Enter the Multi-Stakeholder Illegal Logging Technical Board of Totonicapán, which was established in 2016 and has since been meeting on a monthly basis. The Technical Board includes the active participation of 14 institutions, with the front-and-center leadership of 48 Cantones, government agencies such as INAB and CONANP, as well as the Totonicapán University Center (CUNTOTO). EcoLogic and the Technical Board wanted to target the illegal logging issue, which tends to undermine other natural resource management strides, yet is something that generates embarrassment and reticence from community members otherwise inclined to work together on local development concerns.

One of the activities identified by the Technical Board was to conduct an awareness raising campaign. To this end, in 2017, we partnered with the Guatemalan Center for Communication for Development (CECODE) to develop an initial diagnostic of how using C4D approaches could surface some solutions to this seemingly intractable challenge. The goal was to begin to unseat conventional acceptance of illegal logging, shift public opinion, and open up discussion of people’s feelings about the issue.

Local participants at a CECODE meeting

Local participants at a CECODE meeting

After a series of consultations and interviews, CECODE developed a communications campaign that included public service announcement-style spots on TV, radio, and social media specifically targeted to the media most relevant to communities with high levels of illegal tree harvesting. Outreach with communities helped to ensure that media content was grassroots-sourced and locally-approved. However, the delicate nature of this topic made even those first steps difficult—the project team had to change their strategy and find completely new participants when they realized that whole communities were not interested in sharing any information about this sensitive issue. Nevertheless, the media strategy has begun to permeate the public consciousness in this area. This is manifest in the increased willingness of community members (additional to ones where video or audio was initially recorded) to sit down and have a dialogue about logging practices and forest resources. TV and radio spots have touched on sub-themes as diverse as medicinal plant harvest and forest law, to using propane gas for energy instead of biomass, to alternative livelihoods.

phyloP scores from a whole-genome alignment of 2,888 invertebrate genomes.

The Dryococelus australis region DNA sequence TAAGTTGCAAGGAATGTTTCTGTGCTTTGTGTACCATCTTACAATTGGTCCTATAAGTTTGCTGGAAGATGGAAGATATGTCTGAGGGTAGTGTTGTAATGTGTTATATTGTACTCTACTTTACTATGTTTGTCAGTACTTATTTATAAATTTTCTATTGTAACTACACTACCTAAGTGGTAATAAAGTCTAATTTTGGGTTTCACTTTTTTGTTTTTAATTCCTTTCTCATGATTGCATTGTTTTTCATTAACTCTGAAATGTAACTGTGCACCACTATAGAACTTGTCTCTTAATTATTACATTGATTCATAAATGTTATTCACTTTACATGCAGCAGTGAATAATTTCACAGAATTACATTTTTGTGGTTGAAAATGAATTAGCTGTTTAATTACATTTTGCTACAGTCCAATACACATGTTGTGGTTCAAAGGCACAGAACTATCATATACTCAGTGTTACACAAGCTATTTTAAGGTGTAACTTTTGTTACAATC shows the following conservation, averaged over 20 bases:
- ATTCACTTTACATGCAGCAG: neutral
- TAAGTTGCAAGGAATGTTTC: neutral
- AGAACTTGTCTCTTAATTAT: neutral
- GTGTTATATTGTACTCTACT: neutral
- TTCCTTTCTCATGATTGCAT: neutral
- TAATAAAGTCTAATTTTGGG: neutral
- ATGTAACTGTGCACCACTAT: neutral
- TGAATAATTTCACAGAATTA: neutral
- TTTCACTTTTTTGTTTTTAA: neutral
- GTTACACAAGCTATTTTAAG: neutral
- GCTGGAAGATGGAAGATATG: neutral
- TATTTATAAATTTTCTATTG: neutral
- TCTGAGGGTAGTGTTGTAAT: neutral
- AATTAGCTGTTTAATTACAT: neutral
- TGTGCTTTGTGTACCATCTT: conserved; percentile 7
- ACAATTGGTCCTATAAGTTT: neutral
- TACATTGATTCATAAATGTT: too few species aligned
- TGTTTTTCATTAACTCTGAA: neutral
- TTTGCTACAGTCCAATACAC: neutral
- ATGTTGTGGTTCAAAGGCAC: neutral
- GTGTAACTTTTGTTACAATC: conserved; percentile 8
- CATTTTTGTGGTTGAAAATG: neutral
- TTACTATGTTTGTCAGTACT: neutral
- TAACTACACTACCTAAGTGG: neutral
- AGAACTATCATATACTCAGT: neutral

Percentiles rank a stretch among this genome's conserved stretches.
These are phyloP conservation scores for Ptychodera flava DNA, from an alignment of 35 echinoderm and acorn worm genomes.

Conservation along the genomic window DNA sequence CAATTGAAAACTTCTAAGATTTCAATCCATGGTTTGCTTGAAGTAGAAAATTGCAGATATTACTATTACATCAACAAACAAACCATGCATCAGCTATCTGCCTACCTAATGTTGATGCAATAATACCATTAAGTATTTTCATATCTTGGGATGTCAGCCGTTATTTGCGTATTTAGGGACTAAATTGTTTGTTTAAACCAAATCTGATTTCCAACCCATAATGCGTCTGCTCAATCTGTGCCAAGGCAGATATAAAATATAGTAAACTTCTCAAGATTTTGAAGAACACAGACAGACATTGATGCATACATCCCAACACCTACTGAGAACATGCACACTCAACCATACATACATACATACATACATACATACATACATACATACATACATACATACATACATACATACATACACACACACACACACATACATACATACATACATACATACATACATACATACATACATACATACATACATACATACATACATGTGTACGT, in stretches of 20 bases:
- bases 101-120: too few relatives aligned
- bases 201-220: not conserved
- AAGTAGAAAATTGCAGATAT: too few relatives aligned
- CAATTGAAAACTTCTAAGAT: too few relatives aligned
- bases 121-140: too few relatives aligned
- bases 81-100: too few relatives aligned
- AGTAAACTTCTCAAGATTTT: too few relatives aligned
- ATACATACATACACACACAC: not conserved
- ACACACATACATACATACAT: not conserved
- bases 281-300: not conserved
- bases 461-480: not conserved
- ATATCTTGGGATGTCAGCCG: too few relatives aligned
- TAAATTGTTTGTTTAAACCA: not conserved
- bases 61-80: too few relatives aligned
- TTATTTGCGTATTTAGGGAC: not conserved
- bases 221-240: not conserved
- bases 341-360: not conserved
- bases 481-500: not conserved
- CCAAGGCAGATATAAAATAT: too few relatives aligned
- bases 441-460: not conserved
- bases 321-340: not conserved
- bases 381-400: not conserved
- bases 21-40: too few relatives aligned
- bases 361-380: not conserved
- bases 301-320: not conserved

CEODE anti-Illegal logging workshop

Monthly meeting of the Anit-Illegal Logging Technical Board

The communication strategy pursued doesn’t just include direct media promotion, but also more personalized strategies. Workshops with local communities are a starting point, and training sessions with extractors of lumber and firewood are centered on pointing out the costs and benefits of changing how they go about their subsistence activities, and the importance of bringing their practices into compliance with legal bounds and licenses. Part of the expected result is that workshops and a more continual education approach will have a multiplier effect in terms of bringing the necessary environmental awareness to a larger audience. This is why the program is working directly with users and producers of these forest resources.

Some next steps to expand the C4D strategy are underway, building from one campaign to a more in-depth process that leverages the inter-institutional space created by the Technical Board and the initial interest and awareness at the community level. The Technical Board and EcoLogic look forward to taking advantage of these communications opportunities as part of a multi-pronged approach to halt and reverse deforestation in the Communal Forest.

We will be monitoring the results including change in illegal logging and net change in forest cover over time and look forward to keeping you updated.